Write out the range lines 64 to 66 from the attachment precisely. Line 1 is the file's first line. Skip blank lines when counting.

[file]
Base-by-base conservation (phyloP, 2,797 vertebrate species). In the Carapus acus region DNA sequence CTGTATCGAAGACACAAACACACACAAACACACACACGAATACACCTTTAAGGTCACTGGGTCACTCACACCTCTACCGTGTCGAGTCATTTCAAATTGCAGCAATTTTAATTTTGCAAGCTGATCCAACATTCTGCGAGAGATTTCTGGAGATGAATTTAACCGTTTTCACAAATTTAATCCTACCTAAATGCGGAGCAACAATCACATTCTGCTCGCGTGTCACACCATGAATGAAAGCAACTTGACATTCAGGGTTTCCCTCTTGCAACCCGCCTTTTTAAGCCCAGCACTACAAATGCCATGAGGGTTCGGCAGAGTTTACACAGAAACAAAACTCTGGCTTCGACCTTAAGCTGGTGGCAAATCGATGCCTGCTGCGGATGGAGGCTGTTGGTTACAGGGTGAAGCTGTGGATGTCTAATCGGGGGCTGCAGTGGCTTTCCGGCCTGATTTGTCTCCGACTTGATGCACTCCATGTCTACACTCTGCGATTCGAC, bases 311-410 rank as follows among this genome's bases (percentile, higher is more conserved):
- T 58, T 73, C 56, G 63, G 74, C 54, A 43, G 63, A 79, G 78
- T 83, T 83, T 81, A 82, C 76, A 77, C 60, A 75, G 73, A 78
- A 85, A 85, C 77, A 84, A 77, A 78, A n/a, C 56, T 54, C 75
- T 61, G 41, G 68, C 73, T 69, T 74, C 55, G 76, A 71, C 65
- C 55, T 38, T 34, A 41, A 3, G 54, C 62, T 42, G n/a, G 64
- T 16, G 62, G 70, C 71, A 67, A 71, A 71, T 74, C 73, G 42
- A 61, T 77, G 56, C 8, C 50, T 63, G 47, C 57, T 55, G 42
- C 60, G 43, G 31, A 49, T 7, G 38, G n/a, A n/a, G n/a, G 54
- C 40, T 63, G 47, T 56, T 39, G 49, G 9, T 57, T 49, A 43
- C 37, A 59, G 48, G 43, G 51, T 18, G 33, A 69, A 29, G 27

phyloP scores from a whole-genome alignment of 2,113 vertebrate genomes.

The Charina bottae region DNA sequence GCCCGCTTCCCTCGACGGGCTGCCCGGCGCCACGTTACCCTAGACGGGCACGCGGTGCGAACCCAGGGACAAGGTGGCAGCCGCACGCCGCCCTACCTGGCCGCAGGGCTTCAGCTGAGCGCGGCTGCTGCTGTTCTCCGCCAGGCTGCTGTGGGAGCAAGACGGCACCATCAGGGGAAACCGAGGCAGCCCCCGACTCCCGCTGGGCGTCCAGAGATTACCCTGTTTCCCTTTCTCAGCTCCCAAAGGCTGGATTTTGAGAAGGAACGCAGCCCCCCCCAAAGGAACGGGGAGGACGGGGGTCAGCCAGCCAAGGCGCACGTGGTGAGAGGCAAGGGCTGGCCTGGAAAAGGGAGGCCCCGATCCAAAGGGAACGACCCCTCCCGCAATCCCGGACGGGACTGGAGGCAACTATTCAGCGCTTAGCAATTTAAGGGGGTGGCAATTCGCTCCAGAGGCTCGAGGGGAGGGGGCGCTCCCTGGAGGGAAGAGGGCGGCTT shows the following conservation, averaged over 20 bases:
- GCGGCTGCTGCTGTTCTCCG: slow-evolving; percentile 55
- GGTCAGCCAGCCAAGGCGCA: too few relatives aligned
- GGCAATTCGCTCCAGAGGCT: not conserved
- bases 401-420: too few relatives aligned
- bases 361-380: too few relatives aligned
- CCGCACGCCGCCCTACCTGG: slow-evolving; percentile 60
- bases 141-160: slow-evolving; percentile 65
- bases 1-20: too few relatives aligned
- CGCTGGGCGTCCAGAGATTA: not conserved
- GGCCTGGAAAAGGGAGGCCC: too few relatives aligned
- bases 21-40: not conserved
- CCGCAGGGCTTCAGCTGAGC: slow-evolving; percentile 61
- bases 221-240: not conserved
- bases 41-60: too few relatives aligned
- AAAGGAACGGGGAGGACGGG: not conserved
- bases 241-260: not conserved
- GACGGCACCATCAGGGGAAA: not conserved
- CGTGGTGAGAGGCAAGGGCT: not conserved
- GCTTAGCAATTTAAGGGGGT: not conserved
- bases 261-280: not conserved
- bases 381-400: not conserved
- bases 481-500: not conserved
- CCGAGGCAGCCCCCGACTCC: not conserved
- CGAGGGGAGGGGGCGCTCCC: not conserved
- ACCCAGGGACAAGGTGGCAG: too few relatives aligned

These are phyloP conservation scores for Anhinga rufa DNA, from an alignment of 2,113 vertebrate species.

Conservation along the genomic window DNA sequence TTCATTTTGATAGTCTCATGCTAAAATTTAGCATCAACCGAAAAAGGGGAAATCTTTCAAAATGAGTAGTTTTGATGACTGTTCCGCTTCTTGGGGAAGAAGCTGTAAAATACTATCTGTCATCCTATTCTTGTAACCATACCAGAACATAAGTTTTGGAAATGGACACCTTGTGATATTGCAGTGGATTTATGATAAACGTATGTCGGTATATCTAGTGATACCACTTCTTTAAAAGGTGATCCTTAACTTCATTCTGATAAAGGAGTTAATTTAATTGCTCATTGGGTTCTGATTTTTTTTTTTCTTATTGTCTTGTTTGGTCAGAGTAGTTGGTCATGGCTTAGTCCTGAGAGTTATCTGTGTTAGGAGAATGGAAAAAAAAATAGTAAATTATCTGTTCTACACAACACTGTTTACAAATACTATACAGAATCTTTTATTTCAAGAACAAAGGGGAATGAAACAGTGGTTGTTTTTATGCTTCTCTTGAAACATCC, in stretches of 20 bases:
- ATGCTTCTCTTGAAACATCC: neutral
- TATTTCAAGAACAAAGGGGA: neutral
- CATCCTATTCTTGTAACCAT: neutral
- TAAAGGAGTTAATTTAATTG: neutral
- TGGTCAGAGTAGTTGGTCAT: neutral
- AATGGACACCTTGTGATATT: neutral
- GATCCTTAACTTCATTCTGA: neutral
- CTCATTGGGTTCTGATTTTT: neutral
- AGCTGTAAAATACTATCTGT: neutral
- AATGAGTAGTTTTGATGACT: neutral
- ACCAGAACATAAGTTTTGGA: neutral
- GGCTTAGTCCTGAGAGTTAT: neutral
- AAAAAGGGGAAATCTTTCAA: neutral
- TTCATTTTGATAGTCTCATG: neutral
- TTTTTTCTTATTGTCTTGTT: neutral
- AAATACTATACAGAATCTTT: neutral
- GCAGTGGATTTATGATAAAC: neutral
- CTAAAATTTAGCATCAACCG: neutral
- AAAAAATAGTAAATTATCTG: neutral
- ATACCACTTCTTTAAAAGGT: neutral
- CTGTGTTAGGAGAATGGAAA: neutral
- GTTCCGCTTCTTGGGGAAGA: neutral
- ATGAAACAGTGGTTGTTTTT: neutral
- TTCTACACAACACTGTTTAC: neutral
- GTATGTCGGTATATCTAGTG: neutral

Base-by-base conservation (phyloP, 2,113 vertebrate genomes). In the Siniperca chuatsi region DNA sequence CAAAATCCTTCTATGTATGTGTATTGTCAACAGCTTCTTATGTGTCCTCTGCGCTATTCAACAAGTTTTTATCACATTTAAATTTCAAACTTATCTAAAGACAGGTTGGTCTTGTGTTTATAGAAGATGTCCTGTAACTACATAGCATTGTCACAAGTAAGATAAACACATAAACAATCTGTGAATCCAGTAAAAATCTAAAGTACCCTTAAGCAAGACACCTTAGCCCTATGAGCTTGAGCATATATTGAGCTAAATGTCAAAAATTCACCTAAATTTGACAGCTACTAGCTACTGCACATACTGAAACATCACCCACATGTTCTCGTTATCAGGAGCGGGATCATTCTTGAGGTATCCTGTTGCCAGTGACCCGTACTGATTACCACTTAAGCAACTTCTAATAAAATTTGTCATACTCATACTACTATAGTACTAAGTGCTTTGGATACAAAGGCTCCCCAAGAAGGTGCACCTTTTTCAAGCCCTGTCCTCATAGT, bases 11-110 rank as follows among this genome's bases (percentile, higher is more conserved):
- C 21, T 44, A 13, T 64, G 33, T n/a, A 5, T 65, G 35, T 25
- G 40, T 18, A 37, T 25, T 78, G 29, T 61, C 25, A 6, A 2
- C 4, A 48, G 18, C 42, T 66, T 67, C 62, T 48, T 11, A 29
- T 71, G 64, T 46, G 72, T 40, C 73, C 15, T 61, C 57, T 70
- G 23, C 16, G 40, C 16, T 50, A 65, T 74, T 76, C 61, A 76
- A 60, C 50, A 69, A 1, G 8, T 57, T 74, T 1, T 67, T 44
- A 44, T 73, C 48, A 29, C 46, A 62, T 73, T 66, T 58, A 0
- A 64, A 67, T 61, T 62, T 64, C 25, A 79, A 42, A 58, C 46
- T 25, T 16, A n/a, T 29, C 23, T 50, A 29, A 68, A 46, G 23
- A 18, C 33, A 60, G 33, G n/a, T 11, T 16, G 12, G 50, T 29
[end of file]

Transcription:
- TTCTACACAACACTGTTTAC: neutral
- GTATGTCGGTATATCTAGTG: neutral

Base-by-base conservation (phyloP, 2,113 vertebrate genomes). In the Siniperca chuatsi region DNA sequence CAAAATCCTTCTATGTATGTGTATTGTCAACAGCTTCTTATGTGTCCTCTGCGCTATTCAACAAGTTTTTATCACATTTAAATTTCAAACTTATCTAAAGACAGGTTGGTCTTGTGTTTATAGAAGATGTCCTGTAACTACATAGCATTGTCACAAGTAAGATAAACACATAAACAATCTGTGAATCCAGTAAAAATCTAAAGTACCCTTAAGCAAGACACCTTAGCCCTATGAGCTTGAGCATATATTGAGCTAAATGTCAAAAATTCACCTAAATTTGACAGCTACTAGCTACTGCACATACTGAAACATCACCCACATGTTCTCGTTATCAGGAGCGGGATCATTCTTGAGGTATCCTGTTGCCAGTGACCCGTACTGATTACCACTTAAGCAACTTCTAATAAAATTTGTCATACTCATACTACTATAGTACTAAGTGCTTTGGATACAAAGGCTCCCCAAGAAGGTGCACCTTTTTCAAGCCCTGTCCTCATAGT, bases 11-110 rank as follows among this genome's bases (percentile, higher is more conserved):